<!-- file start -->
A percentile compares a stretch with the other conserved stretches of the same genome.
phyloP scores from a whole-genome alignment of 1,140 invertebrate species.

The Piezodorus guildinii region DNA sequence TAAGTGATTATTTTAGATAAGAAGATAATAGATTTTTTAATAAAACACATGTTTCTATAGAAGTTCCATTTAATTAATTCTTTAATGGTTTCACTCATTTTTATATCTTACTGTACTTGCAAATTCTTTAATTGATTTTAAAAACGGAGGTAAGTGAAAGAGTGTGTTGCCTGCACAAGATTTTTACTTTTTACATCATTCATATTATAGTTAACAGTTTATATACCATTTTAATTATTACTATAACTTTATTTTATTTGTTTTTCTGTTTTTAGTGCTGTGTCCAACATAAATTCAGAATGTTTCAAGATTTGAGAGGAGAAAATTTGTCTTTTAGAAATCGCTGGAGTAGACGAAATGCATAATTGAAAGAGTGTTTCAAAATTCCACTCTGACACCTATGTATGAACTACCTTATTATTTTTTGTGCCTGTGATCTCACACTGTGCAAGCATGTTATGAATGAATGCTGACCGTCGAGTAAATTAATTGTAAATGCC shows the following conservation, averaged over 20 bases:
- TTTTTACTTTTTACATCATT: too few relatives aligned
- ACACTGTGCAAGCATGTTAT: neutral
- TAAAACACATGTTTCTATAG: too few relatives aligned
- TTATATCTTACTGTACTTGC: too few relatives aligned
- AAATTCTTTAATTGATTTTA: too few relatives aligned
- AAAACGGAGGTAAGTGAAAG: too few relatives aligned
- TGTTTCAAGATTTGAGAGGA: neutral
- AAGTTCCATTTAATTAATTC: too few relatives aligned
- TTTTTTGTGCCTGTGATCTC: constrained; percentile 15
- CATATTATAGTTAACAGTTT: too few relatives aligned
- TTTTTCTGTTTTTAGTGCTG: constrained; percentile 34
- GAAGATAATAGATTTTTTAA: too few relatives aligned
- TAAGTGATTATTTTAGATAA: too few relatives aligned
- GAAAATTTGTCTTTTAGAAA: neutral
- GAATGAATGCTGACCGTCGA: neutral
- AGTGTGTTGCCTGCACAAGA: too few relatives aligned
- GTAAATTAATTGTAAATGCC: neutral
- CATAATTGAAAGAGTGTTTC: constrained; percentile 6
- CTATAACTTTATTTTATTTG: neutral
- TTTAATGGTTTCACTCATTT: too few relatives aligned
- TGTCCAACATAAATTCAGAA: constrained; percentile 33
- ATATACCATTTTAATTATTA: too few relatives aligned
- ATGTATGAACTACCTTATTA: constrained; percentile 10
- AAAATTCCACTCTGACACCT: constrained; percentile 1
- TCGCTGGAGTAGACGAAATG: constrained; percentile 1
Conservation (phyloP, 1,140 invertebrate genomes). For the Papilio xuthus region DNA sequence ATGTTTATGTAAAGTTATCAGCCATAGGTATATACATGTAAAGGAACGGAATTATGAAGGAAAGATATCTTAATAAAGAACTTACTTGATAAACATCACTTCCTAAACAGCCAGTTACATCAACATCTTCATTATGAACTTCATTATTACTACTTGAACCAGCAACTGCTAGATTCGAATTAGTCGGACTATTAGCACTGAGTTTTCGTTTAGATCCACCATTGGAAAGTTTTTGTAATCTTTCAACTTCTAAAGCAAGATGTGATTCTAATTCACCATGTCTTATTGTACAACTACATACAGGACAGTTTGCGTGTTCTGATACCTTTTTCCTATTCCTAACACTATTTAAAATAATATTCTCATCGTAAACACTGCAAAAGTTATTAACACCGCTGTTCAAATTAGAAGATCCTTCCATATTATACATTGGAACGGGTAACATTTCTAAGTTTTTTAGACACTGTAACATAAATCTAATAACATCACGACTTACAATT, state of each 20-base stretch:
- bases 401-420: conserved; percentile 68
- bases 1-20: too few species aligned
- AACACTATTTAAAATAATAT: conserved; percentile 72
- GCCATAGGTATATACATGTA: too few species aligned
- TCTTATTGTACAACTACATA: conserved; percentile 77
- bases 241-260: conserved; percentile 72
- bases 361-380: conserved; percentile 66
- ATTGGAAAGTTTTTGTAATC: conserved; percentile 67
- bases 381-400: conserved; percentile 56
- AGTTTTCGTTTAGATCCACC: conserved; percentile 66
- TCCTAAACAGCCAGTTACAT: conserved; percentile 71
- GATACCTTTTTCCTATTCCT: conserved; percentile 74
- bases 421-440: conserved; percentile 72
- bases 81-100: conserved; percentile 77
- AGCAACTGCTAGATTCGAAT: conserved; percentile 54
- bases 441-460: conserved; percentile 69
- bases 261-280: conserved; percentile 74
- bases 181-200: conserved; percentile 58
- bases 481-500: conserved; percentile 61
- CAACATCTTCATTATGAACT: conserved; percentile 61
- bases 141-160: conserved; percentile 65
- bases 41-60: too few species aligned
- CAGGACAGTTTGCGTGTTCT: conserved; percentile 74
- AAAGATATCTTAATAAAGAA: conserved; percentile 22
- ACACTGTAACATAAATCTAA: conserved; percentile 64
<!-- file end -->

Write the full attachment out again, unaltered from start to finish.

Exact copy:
A percentile compares a stretch with the other conserved stretches of the same genome.
phyloP scores from a whole-genome alignment of 1,140 invertebrate species.

The Piezodorus guildinii region DNA sequence TAAGTGATTATTTTAGATAAGAAGATAATAGATTTTTTAATAAAACACATGTTTCTATAGAAGTTCCATTTAATTAATTCTTTAATGGTTTCACTCATTTTTATATCTTACTGTACTTGCAAATTCTTTAATTGATTTTAAAAACGGAGGTAAGTGAAAGAGTGTGTTGCCTGCACAAGATTTTTACTTTTTACATCATTCATATTATAGTTAACAGTTTATATACCATTTTAATTATTACTATAACTTTATTTTATTTGTTTTTCTGTTTTTAGTGCTGTGTCCAACATAAATTCAGAATGTTTCAAGATTTGAGAGGAGAAAATTTGTCTTTTAGAAATCGCTGGAGTAGACGAAATGCATAATTGAAAGAGTGTTTCAAAATTCCACTCTGACACCTATGTATGAACTACCTTATTATTTTTTGTGCCTGTGATCTCACACTGTGCAAGCATGTTATGAATGAATGCTGACCGTCGAGTAAATTAATTGTAAATGCC shows the following conservation, averaged over 20 bases:
- TTTTTACTTTTTACATCATT: too few relatives aligned
- ACACTGTGCAAGCATGTTAT: neutral
- TAAAACACATGTTTCTATAG: too few relatives aligned
- TTATATCTTACTGTACTTGC: too few relatives aligned
- AAATTCTTTAATTGATTTTA: too few relatives aligned
- AAAACGGAGGTAAGTGAAAG: too few relatives aligned
- TGTTTCAAGATTTGAGAGGA: neutral
- AAGTTCCATTTAATTAATTC: too few relatives aligned
- TTTTTTGTGCCTGTGATCTC: constrained; percentile 15
- CATATTATAGTTAACAGTTT: too few relatives aligned
- TTTTTCTGTTTTTAGTGCTG: constrained; percentile 34
- GAAGATAATAGATTTTTTAA: too few relatives aligned
- TAAGTGATTATTTTAGATAA: too few relatives aligned
- GAAAATTTGTCTTTTAGAAA: neutral
- GAATGAATGCTGACCGTCGA: neutral
- AGTGTGTTGCCTGCACAAGA: too few relatives aligned
- GTAAATTAATTGTAAATGCC: neutral
- CATAATTGAAAGAGTGTTTC: constrained; percentile 6
- CTATAACTTTATTTTATTTG: neutral
- TTTAATGGTTTCACTCATTT: too few relatives aligned
- TGTCCAACATAAATTCAGAA: constrained; percentile 33
- ATATACCATTTTAATTATTA: too few relatives aligned
- ATGTATGAACTACCTTATTA: constrained; percentile 10
- AAAATTCCACTCTGACACCT: constrained; percentile 1
- TCGCTGGAGTAGACGAAATG: constrained; percentile 1
Conservation (phyloP, 1,140 invertebrate genomes). For the Papilio xuthus region DNA sequence ATGTTTATGTAAAGTTATCAGCCATAGGTATATACATGTAAAGGAACGGAATTATGAAGGAAAGATATCTTAATAAAGAACTTACTTGATAAACATCACTTCCTAAACAGCCAGTTACATCAACATCTTCATTATGAACTTCATTATTACTACTTGAACCAGCAACTGCTAGATTCGAATTAGTCGGACTATTAGCACTGAGTTTTCGTTTAGATCCACCATTGGAAAGTTTTTGTAATCTTTCAACTTCTAAAGCAAGATGTGATTCTAATTCACCATGTCTTATTGTACAACTACATACAGGACAGTTTGCGTGTTCTGATACCTTTTTCCTATTCCTAACACTATTTAAAATAATATTCTCATCGTAAACACTGCAAAAGTTATTAACACCGCTGTTCAAATTAGAAGATCCTTCCATATTATACATTGGAACGGGTAACATTTCTAAGTTTTTTAGACACTGTAACATAAATCTAATAACATCACGACTTACAATT, state of each 20-base stretch:
- bases 401-420: conserved; percentile 68
- bases 1-20: too few species aligned
- AACACTATTTAAAATAATAT: conserved; percentile 72
- GCCATAGGTATATACATGTA: too few species aligned
- TCTTATTGTACAACTACATA: conserved; percentile 77
- bases 241-260: conserved; percentile 72
- bases 361-380: conserved; percentile 66
- ATTGGAAAGTTTTTGTAATC: conserved; percentile 67
- bases 381-400: conserved; percentile 56
- AGTTTTCGTTTAGATCCACC: conserved; percentile 66
- TCCTAAACAGCCAGTTACAT: conserved; percentile 71
- GATACCTTTTTCCTATTCCT: conserved; percentile 74
- bases 421-440: conserved; percentile 72
- bases 81-100: conserved; percentile 77
- AGCAACTGCTAGATTCGAAT: conserved; percentile 54
- bases 441-460: conserved; percentile 69
- bases 261-280: conserved; percentile 74
- bases 181-200: conserved; percentile 58
- bases 481-500: conserved; percentile 61
- CAACATCTTCATTATGAACT: conserved; percentile 61
- bases 141-160: conserved; percentile 65
- bases 41-60: too few species aligned
- CAGGACAGTTTGCGTGTTCT: conserved; percentile 74
- AAAGATATCTTAATAAAGAA: conserved; percentile 22
- ACACTGTAACATAAATCTAA: conserved; percentile 64